We play a sad violin song for Sir Palomides, as he wanders around in the forest near Joyous Gard. He eats little, he speaks softly or not at all; he’s got some depression going, you guys. All men had marvel wherefore he faded so away.
One day he comes across a forest well, as you do, and he spends a long time staring down into it, maybe thinking about jumping in. He sees his reflection. “Ah, Palomides, Palomides,” he says to himself. “Why art thou so defaded, thou that was wont to be called one of the fairest knights of the world? I will no more lead this life, for I love that I may never get.”
And then he lies down by the well and starts to compose sad songs about how tragic his life is.
What a sorry guy!
He has no friends
He has no lover
He’ll die, by and by.
Which, okay, not a good rhyme scheme but you get the idea. A lot of his song is about the lovely Isoud, and how she’s too cruel/stupid/female to realize how much he loves her.
So anyway Tristram finds him. Tristram wasn’t looking for him or anything; dude was hunting the hart of greese, which sounds delicious. Tristram’s all decked out in full jousting armor and arms, because Isoud won’t let him leave the house any other way any more, not after that episode with Pitiless Bruce back around chapter 54 or so.
Tristram’s creeping along, seeking out that greesey hart, and he hears somebody singing about his lady-love! He comes up quietly and sneakily, and spots Palomides, lounging by the well and singing.
You’re so lovely
Why don’t you love me?
Is it because I’m Muslim?
Or is it because you’re too dumb?
Understandably, this pisses Tristram off mightily! He almost leaps out of the forest, intent on decapitating Palomides in a single mighty blow, but for once his conscience won’t let him. This is a guy who killed… he’s killed lots of people. Sir Nabon and Sir Nabon Junior spring to my mind, as examples of his excess.
But he remembers that Sir Palomides was unarmed, and of the noble name that Sir Palomides had, and the noble name that he himself had, and then he made restraint of his anger, says Malory. I guess if Palomides hadn’t been a knight, Tristram would have murdered him with a clear conscience.
Well, regardless, Tristram emerges from his hiding place and confronts Palomides. “I’ve heard your song,” he says. “I always knew it, I always knew you were after my girl who is married to my uncle! That time you eloped with her should have been a tipoff, in retrospect. Or that time you entered a tournament to win her hand, back in Ireland. The point is, no fair creeping on my girlfriend! I mean, what am I supposed to do in response to that? I can’t just let it go!”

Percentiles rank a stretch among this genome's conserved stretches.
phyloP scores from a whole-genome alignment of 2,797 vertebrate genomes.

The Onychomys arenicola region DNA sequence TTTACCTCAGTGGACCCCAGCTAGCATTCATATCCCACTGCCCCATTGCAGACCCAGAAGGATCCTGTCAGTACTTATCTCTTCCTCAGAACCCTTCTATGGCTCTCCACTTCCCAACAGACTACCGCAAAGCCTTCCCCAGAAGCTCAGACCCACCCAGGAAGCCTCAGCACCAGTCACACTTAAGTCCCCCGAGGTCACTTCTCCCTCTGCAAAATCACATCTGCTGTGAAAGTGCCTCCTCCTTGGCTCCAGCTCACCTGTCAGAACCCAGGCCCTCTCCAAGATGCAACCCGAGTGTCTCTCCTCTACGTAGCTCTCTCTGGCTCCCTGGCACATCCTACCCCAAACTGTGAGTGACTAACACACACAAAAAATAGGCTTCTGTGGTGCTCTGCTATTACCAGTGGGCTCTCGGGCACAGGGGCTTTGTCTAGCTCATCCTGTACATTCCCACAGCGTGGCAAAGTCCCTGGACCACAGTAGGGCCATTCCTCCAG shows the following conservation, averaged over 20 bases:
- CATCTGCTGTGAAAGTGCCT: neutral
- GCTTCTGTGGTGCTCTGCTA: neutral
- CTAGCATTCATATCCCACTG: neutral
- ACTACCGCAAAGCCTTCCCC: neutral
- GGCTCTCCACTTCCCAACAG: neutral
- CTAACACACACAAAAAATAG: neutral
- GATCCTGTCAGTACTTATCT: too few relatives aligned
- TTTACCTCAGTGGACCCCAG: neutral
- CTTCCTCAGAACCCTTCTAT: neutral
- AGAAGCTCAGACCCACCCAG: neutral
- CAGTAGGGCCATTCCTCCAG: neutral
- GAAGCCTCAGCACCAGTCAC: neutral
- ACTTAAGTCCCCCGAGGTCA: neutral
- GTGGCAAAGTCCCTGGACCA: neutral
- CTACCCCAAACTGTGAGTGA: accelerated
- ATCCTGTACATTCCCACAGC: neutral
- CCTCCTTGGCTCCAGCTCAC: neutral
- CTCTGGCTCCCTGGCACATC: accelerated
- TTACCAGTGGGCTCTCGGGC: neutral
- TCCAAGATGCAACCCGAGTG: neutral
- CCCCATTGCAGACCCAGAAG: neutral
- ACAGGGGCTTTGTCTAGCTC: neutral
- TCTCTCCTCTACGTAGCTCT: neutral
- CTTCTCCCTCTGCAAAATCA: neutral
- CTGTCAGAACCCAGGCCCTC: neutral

Palomides scuffs the ground with his shoe, all guilty-like. He mumbles something about how he’d been hoping to die in battle for Isoud’s honor, the way Sir Kehdyius did at some point offscreen during Book IX.
“Everything I’ve done, I’ve done for her! Except for the part where I conquered part of France and married Isoud the White. Or the part where I turned her over to my uncle to marry! But we don’t talk about that! Not important! What’s important is that she’s my lady-love! She’s not your lady-love! Quit it!”
Palomides has had about enough to Tristram’s abuse. He points out that love is free, man, and he can love whoever, man, and everyone is free, dude.
“Shut up and joust!” cries Tristram.
Tristram and Palomides agree to joust to the death! But not immediately. Palomides needs some time to put his affairs in order, get some armor on, et cetera. They agree to meet fifteen days later, in the front yard of Joyous Gard.
Tristram would like to joust Palomides immediately, or the next morning at the latest, but Palomides insists he needs some time to train up and prepare.
“I remember one time we agreed to fight, and you didn’t show,” Tristram says.
“I was in prison! I warned you I wouldn’t be able to make it if I was in imprison.”
“If you’re a no-show this time, I don’t know what I’ll do. But it won’t be pretty.”
Ironically, during this fifteen-day period it’s Tristram who suffers an accident. It’s a small hunting accident, which results in an arrow wound and a dead horse, but Tristram carries on about how badly he’s hurt and he can’t ride and even if he could his horse is dead. So when Palomides shows up to fight him, he’s in bed, complaining, sending messengers downstairs about how much pain he’s in and it isn’t fair for Palomides to expect him to joust. Palomides sends up his squire to fetch Tristram, and Tristram shows him the arrow wound, claiming it’s six inches deep.
So Palomides declares himself the winner by default, and goes off to have all kinds of awesome strange adventures without Tristram. Tristram recovers from his wound, and goes off alone to have even better strange adventures to spite Palomides. The two of them range all over Christendom, strange adventuring it up.
It gets to a point where everyone’s talking about them and their feud and their incredible adventures, and no one’s talking about Launcelot! Which annoys all of Launcelot’s friends and boosters, but Launcelot himself doesn’t give two hoots about it. Launcelot’s never been into it for the fame; Launcelot’s all about the strange adventure.
And Malory’s gotten tired of talking about Tristram and Palomides and their stupid feud, so, he’s done with that. Everyone relevant lives happily ever after, the end, and now Malory wants to move on. End of Book X! Next up: Book XI, which is more about Launcelot, because that’s what the people pay to see.